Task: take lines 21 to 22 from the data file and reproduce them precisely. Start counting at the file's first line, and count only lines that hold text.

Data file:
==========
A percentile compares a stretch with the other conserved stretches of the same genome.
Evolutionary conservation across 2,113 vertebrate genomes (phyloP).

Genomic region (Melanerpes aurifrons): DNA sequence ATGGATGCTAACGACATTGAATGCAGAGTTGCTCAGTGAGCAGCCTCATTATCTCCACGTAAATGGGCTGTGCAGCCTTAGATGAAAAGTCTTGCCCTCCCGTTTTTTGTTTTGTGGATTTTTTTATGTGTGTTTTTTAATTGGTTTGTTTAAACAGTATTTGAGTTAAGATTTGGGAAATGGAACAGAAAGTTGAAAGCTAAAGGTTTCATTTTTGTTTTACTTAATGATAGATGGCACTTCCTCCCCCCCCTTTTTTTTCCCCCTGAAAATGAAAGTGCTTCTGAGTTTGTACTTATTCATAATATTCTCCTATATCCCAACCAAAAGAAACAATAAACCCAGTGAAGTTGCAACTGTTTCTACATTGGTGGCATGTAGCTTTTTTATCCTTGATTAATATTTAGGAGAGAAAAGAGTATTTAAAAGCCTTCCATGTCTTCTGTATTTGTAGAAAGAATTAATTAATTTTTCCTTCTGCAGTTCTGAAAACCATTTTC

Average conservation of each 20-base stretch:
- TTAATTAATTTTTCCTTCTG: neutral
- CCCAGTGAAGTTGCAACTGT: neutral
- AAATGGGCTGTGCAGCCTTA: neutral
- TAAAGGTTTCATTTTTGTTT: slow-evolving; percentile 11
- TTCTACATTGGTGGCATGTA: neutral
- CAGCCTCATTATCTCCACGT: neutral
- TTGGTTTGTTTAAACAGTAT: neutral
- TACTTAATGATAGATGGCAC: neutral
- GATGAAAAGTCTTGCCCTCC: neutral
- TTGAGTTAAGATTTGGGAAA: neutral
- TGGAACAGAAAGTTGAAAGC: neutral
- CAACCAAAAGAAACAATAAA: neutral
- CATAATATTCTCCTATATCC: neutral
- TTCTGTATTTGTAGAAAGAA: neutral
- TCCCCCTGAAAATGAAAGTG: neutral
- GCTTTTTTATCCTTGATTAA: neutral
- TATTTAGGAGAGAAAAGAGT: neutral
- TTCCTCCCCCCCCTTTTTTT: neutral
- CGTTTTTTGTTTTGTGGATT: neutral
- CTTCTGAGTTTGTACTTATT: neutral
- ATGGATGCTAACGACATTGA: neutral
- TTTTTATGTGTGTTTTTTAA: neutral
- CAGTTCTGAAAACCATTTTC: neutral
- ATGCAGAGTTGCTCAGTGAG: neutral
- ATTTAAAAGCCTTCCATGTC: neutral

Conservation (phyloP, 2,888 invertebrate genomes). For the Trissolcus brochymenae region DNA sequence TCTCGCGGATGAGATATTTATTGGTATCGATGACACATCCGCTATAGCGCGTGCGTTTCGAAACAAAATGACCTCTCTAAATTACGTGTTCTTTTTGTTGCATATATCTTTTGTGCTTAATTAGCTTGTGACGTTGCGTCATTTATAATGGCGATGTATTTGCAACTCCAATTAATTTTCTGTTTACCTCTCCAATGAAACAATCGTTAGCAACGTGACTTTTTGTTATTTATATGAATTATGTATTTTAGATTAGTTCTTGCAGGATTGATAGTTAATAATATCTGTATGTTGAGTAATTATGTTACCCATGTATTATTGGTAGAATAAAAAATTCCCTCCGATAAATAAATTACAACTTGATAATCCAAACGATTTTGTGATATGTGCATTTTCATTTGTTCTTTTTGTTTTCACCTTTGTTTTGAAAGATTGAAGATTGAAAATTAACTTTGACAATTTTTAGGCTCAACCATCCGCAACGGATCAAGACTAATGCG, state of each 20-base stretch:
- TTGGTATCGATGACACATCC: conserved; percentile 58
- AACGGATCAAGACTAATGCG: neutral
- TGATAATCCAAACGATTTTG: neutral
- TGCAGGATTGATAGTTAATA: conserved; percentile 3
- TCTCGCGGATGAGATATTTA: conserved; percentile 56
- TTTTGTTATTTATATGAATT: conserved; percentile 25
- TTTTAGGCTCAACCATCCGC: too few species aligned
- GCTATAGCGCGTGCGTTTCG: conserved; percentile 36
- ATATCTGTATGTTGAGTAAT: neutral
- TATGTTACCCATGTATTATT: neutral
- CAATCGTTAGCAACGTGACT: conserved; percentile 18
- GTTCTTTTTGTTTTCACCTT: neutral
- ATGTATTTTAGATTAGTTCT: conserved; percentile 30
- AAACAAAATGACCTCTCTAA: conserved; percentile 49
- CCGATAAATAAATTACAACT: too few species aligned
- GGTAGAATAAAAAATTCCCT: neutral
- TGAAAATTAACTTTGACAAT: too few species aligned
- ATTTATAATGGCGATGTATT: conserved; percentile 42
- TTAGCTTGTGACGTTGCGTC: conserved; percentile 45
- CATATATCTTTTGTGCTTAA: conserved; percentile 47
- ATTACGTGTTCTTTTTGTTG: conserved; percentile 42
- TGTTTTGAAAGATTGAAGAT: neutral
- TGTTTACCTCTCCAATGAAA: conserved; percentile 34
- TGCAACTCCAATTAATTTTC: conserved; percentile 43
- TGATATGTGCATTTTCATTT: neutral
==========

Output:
- TATTTAGGAGAGAAAAGAGT: neutral
- TTCCTCCCCCCCCTTTTTTT: neutral